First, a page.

I also had to write about this new chapter of my life, a new struggle in a foreign land. And I had to capture every moment of my life. So I have a story to tell my children. I want to pass this on as a legacy to them. I want my story to be an inspiration to my children…and my children’s children…forever.

ON BEING A TECHNOLOGY ADDICT

It seems just yesterday when I was thinking of ways on how to publish my writings…

I recently finished writing my autobiography about the ups and downs in my life, composed of more than 200 pages. I wanted to publish it in print but I had no resources. Then a friend showed me her weblog, a sort of web journal, which of course got me into this new hobby.

My life story is now published up in the internet (in another blog). With the weblog, I get to enhance my writing skills, publish it online, and get consistent readers from around the globe, and get their feedbacks instantly.

It seems just yesterday when technology made a difference in my life…

Technology is addictive I must say but at the same time it’s fun. I am presently maintaining more than one personal websites, plus, a professional site for a teacher’s organization (DC Area Writing Project), and a class homepage. The blogospehere just brings out my creativity; my being a writer and teacher…it brings out the best in me. I got hooked the first time I used this technology!

Then in August 2004, I was appointed as the new DC Area Writing Project Technology Liaison, I got to attend National Conferences, interact and learn from educators and teacher consultants around the nation. If not for my knowledge in blogging, I wouldn’t be able to maintain the DCAWP weblog and they could’ve gotten another person for the TL position.

It seems just yesterday when I was thinking of ways on how to get readers for my students’ poems…

Since the start of the school year, I was able to miraculously make my students write meaningful poems about themselves, about social problems and current events. They were able to create beautiful illustrations for their wonderful poems too. Thanks to the DC Area Writing Project for giving me strategies in engaging students to write, and to Beth Olshansky for the Art-Literature based curriculum.

In her recommendation for my DisneyHand Teacher Awards nomination, my special ed coordinator writes:

“Ms. Angala encourages students to discover the “real life” implications of the curriculum…Ms. Angala facilitates student directed activities such as creating personal story lines. Throughout the story line, which eventually relates the students’ personal history, the rules of English are emphasized. This particular activity provides instruction and understanding of the content area for all students in a manner that students sanction as fun and interesting.”

My classroom is full of my students’ work on display. They read their poems to the whole class, and they get feedbacks from each other. Those are forms of publishing. But the audience is very limited.

Then I thought of weblogging and how it helped me publish my life story, get consistent feedbacks from readers around the globe, and how it helped me improve my writing skills. Perfect idea for a class digital anthology!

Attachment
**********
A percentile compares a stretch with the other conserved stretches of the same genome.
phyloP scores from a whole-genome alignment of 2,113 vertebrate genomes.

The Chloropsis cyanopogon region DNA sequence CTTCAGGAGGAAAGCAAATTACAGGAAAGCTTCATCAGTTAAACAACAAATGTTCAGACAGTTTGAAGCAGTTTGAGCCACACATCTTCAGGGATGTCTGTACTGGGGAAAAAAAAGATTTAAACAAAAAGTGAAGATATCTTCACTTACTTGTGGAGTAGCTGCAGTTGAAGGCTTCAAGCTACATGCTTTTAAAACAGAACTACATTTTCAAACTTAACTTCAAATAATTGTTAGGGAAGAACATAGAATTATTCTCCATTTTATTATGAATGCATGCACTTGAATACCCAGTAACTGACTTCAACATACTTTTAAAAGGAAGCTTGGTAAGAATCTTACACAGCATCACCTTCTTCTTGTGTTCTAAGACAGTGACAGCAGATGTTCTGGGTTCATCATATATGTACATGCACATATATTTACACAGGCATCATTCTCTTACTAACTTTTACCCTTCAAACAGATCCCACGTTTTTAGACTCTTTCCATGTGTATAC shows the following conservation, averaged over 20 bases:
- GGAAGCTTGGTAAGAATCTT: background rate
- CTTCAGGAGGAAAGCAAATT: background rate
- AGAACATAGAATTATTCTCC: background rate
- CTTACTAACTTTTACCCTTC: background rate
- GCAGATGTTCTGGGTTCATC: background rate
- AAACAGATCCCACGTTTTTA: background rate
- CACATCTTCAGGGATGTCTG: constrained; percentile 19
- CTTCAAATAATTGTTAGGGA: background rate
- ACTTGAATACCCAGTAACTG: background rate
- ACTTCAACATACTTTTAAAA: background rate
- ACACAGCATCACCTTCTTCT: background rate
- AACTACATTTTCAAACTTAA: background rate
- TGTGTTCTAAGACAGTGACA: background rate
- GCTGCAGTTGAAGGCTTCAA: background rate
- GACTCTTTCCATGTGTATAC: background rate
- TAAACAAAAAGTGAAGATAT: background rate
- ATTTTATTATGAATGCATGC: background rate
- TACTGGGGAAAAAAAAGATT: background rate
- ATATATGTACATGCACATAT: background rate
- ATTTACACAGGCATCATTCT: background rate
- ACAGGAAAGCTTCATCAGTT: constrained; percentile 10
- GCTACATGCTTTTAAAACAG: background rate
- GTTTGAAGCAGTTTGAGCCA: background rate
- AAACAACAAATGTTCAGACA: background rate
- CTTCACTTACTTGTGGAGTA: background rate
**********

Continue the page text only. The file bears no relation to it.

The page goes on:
It seems just yesterday when the Class Digital Anthology was born…


I am aware of the legal and protection issues involved in publishing my students’ works. So I made sure that I have their parents’ consent for this project. Their parents were thrilled and positively agreed as long as personal identifications are kept private and no identifiable pictures are shown.

I have asked for the evaluation of the website from the concerned authorities and appropriate education technologists nationwide, statewide and district wide and got positive comments from them. As far as I know I am in compliance with this Class Digital Anthology (but then as a new teacher I could have missed something, please let me know).

It seems just yesterday when I felt like giving up on my students…

My students are struggling writers, hesitant writers, in short, they abhor writing. They are the students whose score in SAT 9 range from below basic to below basic. Some teachers in every school in every district leave their profession because of these kinds of students. I was thinking of joining the band wagon.

But that was yesterday, and yesterday was not very long time ago. Last week, one colleague from the National Writing Project commented:

“I enjoyed the blog, and your students' work, enormously, Maria!!! Thank you for sharing such a fascinating project. Please let us know how your students react to the comments, from each other and from the world at large“.

My mouth fell and I felt goose bumps all over.

Last Wednesday I was smilingly watching my students doing a free writing activity, one of them noticed me.

He said, “What is it Ms. Angala?”
I replied,” do you have any idea how many people are reading your poems?”
They were just looking at me, they had no idea!
I said, “In the third floor of this school, that big banner says: ‘TECHNOLOGY brings you to places’ …ladies and gentlemen, the whole world is reading your poems!”